That's a polite way of putting it, ja. Mum was raped and shot and uh... Dad was decapitated and hung from a hook in the barn. I was nine... boo-hoo right?

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Movie Trailer: Margin Call

The trailer really works until the give up the big secret.  Once you find out its about the financial meltdown it loses its bite.  Is there some drama in the evil performed by big business?  Yes, of course.  But, how does this particular story work beyond what you see in the trailer.  These folks commit fraud on a massive scale and talk about it.  And?  One wonders how much will be pushed purely on the shoulders of big business and how much will be ignored about the government's direct involvement in the disaster?

The fact that Kevin Spacey, Demi Moore and Paul Bettany are in the cast is a very bad sign when it comes to objectivity.  All three, in particular Spacey, are known for heavy handed, social agenda and political productions.  They simply can't be trusted to deliver a reasoned exploration of what really happened.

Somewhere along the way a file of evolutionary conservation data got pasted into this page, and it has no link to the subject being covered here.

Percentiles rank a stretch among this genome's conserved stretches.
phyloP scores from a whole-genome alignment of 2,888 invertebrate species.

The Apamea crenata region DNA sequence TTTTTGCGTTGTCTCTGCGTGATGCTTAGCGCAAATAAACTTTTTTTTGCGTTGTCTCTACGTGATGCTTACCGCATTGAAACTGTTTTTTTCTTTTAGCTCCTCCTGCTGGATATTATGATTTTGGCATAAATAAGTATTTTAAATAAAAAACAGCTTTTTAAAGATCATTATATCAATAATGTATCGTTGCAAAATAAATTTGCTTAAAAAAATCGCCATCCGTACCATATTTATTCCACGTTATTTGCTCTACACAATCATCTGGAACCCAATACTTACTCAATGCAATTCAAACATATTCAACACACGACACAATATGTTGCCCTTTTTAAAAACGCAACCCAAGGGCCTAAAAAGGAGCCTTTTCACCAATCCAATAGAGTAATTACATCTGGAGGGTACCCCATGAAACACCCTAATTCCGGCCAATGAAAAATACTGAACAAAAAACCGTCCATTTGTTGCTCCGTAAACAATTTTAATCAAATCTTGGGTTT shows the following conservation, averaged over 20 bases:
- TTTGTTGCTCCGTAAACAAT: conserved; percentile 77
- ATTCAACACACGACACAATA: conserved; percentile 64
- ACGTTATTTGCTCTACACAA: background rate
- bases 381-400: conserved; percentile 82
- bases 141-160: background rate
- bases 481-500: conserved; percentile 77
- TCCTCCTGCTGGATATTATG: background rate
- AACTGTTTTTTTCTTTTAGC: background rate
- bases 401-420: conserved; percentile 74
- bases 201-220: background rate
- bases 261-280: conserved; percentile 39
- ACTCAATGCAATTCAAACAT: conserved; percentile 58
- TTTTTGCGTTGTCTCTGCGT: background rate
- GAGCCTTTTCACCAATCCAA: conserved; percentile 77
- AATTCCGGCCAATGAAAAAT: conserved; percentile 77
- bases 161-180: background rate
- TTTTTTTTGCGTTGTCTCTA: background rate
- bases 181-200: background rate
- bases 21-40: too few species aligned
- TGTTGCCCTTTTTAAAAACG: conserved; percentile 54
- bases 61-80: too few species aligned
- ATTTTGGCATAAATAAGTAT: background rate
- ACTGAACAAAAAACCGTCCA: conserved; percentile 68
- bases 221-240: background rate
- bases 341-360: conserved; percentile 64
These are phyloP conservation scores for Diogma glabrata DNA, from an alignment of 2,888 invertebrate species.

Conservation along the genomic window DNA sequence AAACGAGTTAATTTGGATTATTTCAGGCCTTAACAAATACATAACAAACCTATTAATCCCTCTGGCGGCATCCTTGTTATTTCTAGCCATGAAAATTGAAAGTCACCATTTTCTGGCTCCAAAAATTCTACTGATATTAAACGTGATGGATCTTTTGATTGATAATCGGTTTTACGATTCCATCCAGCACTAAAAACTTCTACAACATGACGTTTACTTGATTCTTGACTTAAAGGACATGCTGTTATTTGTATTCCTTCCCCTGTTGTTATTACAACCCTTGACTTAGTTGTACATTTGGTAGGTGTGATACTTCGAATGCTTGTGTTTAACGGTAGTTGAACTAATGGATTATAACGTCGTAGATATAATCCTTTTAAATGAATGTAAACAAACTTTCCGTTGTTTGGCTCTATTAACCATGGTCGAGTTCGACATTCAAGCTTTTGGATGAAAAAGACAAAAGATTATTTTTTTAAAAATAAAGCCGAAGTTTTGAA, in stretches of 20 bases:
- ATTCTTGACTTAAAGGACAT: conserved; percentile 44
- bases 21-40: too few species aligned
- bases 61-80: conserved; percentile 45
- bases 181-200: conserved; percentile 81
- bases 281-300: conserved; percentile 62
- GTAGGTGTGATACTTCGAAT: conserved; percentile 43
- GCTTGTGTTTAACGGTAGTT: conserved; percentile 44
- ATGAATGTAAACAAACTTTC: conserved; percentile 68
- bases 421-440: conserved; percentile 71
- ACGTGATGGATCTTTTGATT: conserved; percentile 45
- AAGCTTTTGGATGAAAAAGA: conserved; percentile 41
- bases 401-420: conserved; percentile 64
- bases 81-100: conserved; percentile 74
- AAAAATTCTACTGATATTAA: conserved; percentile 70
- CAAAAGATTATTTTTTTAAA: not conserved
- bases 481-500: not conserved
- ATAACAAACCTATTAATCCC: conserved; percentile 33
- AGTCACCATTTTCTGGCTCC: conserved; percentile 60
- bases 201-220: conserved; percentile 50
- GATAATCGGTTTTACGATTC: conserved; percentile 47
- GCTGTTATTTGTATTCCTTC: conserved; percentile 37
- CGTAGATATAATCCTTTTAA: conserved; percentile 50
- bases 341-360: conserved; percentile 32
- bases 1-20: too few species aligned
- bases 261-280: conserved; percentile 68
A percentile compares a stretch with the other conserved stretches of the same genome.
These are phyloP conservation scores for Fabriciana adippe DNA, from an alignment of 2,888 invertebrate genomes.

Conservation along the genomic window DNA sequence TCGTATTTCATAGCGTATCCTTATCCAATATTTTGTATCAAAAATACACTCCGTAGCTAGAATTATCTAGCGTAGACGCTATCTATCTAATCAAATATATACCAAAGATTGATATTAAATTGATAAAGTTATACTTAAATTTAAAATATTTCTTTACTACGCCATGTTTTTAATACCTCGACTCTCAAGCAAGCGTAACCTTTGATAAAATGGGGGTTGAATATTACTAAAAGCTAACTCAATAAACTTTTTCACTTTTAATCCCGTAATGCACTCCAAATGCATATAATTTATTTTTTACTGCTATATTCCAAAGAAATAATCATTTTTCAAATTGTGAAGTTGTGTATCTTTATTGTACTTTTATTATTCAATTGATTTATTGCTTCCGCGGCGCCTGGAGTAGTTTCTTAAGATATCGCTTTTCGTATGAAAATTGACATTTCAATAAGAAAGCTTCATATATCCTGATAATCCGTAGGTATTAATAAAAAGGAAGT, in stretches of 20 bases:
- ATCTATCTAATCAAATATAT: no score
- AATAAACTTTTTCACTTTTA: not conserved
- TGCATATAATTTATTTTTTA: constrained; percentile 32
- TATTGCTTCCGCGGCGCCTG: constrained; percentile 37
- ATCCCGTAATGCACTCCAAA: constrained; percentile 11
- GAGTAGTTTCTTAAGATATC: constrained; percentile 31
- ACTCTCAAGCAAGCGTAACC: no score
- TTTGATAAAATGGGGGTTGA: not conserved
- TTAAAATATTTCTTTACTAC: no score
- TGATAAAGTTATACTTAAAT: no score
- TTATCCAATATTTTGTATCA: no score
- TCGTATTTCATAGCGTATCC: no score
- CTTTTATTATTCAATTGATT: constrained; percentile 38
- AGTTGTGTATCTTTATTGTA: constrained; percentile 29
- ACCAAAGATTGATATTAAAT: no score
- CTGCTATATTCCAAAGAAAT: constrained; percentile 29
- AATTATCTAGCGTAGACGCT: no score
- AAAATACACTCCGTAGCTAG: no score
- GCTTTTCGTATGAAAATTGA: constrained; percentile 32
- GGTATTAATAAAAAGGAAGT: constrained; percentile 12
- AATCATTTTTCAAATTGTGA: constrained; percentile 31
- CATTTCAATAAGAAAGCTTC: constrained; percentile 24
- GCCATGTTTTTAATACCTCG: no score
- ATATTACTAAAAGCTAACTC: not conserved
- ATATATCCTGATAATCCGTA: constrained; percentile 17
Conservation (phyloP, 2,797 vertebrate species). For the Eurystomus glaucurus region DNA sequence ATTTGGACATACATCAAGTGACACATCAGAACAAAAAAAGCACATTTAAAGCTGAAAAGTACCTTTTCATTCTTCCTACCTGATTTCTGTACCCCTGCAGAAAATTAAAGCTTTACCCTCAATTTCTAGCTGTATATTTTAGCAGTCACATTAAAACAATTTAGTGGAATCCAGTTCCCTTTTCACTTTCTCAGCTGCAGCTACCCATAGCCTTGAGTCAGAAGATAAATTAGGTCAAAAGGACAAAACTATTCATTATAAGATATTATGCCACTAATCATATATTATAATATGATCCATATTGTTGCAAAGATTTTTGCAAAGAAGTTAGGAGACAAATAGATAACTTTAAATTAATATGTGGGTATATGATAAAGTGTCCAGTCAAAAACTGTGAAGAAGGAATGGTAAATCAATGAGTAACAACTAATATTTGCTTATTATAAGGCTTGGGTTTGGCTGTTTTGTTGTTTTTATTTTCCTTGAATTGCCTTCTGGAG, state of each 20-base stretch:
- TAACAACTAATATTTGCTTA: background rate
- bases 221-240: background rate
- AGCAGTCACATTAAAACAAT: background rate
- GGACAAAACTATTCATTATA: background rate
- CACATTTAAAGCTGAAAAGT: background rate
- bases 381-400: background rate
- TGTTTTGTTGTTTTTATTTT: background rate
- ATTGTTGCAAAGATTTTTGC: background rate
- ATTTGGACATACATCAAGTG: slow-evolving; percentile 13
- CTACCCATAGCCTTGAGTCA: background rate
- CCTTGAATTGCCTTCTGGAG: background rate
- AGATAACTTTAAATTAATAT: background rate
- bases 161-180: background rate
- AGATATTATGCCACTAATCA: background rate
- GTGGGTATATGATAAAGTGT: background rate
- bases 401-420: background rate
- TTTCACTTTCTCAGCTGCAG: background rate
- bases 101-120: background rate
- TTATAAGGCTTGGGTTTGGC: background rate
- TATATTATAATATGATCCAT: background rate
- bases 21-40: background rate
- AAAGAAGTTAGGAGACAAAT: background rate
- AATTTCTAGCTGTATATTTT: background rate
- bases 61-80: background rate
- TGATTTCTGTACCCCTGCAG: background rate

Movie Poster: The Sheik

The Sheik movie poster

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Movie Trailer: The Rum Diary

Fans of Hunter S. Thompson and those who enjoyed Fear and Loathing in Las Vegas will have fits when they see this.

I am no fan of Thompson.
I thought Fear and Loathing in Las Vegas was one of Terry Gilliam's most obnoxious films - and he's the king of obnoxious.

This is adapted by Bruce Robinson, while he did write The Killing Fields, he is also responsible for Return to Paradise, Jennifer Eight and In Dreams.  Don't remember those last three movies?  There's a reason.  Given Depp's track record for making lousy flicks when he's not dressed up and acting like a complete goof ball, I see no reason to get too excited about this film.

Culture Quote: The Culture of Narcissism

The invasion of the family by industry, the mass media, and the agencies of socialized parenthood has subtly altered the quality of the parent-child connection. It has created an ideal of perfect parenthood while destroying parents' confidence in their ability to perform the most elementary functions of child rearing.

Christopher Lasch, The Culture of Narcissism

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A Movie You Might Have Missed: Brick (2005)

Reviewer: Scott Nehring